There are few sites marked with the blue and white shield in the world, and it is not obvious that it would help them much if they were marked with the shield. (I have one of the shields upstairs – a despairing member of The Blue Shield gave it to me as a keepsake). There are some commendable efforts to train regular soldiers in the heritage legislation, but they have a lot of other calls on their attention.

Police officers guarding a damaged building, Mosul museum, Iraq.
Mosul’s heavily damaged museum in Iraq, March 8 2017. AP/Alamy

Although Ukrainians will survive this loss it is, nonetheless, a loss. Sometimes this is tangible; a ruined town bereft of history is unlikely to attract tourists and revenue. Sometimes it is less tangible. Links with the past are destroyed, there is a loss of opportunity to continue a way of life, to live in the place one’s parents and grandparents lived, to go to the same church or even the same cafe. When these things are gone we can never get them back.

Other countries have tried to replace what had been destroyed. The Poles, for example, reconstructed the historic centre of Warsaw, which had been levelled by the Nazis.

But what people want is history, not a copy of history. Also, by that stage, there might be other demands on scarce resources – as Lynn Meskell, professor of anthropology at Penn State University has argued, sometimes we need toilets first and temples second.

Why protect buildings?

It would be optimistic to think the Russians were worrying too much about the Hague convention (although they, like the Ukrainians, are signatories). However, if they were, the uncertainties at its heart would not help. For the past few years, Helen Frowe, director of the Stockholm Centre for the Ethics of War and Peace, and I have been trying to clarify matters. Central to these issues are the “stones versus lives” debate: given limited resources, should we focus on preserving culture (stones) or people (lives)?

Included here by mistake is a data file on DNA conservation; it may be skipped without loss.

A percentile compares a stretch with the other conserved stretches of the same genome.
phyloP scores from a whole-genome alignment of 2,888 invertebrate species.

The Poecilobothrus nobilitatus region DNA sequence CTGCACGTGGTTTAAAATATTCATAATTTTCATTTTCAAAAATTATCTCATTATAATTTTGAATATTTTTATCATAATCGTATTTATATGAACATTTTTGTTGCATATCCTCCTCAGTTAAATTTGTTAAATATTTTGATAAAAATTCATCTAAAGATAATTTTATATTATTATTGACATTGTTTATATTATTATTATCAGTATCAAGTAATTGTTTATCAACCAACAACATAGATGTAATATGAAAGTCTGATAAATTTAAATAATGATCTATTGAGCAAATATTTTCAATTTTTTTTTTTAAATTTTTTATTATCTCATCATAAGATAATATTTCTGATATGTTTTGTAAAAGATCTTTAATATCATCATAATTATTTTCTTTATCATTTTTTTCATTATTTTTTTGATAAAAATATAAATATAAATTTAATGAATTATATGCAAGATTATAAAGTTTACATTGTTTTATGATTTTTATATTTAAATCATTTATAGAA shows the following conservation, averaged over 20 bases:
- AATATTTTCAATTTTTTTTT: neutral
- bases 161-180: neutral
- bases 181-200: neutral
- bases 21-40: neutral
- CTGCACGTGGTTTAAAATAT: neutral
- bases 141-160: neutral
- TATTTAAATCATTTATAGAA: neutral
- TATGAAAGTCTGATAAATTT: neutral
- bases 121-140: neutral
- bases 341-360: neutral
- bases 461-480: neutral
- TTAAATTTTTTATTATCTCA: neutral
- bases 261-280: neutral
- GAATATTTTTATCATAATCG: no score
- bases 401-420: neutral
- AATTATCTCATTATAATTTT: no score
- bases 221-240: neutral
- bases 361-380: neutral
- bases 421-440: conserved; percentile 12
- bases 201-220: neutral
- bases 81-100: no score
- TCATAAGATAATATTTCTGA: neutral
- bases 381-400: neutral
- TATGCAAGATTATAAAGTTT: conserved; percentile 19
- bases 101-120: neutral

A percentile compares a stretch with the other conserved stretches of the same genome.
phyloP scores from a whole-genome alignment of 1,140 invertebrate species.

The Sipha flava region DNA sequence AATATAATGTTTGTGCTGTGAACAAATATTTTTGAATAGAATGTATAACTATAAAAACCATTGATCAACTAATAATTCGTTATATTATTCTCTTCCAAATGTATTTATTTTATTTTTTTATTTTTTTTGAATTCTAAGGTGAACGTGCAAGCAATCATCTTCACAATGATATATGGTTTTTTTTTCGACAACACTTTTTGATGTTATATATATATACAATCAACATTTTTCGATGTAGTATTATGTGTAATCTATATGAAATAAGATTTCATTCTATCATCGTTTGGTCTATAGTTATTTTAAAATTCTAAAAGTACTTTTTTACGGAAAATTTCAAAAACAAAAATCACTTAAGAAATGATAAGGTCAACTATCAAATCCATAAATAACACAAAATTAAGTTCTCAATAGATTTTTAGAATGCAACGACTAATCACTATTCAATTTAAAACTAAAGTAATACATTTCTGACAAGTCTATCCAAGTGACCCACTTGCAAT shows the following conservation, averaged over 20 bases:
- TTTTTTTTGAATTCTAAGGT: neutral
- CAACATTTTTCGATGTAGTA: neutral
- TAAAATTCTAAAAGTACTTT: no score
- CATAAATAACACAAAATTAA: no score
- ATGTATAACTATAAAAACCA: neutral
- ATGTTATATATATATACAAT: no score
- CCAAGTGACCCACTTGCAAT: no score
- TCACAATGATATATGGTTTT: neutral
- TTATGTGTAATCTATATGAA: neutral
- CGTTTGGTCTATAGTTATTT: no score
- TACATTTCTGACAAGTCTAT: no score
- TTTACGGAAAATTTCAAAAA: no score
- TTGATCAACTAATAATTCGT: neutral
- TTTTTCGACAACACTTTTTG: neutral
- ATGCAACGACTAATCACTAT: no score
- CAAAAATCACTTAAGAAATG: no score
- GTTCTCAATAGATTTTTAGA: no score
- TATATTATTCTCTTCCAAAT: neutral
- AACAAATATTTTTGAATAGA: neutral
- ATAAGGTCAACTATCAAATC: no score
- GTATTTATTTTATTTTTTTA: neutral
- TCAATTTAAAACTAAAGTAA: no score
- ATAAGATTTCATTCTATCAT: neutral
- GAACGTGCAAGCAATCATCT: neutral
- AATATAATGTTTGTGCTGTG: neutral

The standard reply to this is that concern for heritage and concern for people are inseparable. Thomas G. Weiss and Nina Connelly, cultural heritage experts based at the City University of New York, have gone as far as to set out how an expansion of the “responsibility to protect” legislation may justify the case that it is right to go to war to prevent heritage being destroyed.

Frowe and I take a different view. We do not think choices between heritage and people can generally be avoided.

Earlier I said that the Hague convention outlaws the destruction of cultural property except in cases of military necessity, where there’s “no feasible alternative available to obtain a similar military advantage” (Article 6). But is an alternative feasible if it saves the cultural property, but increases the risk to soldiers by 5%? What about 10%? Without some way of making such calculations, the convention is toothless.

Artefacts that have been around for a thousand years or more have been destroyed in Russia’s illegal war. However, facing up to the issues, which includes improving this international legal structure, might help prevent some destruction of cultural treasures in the future.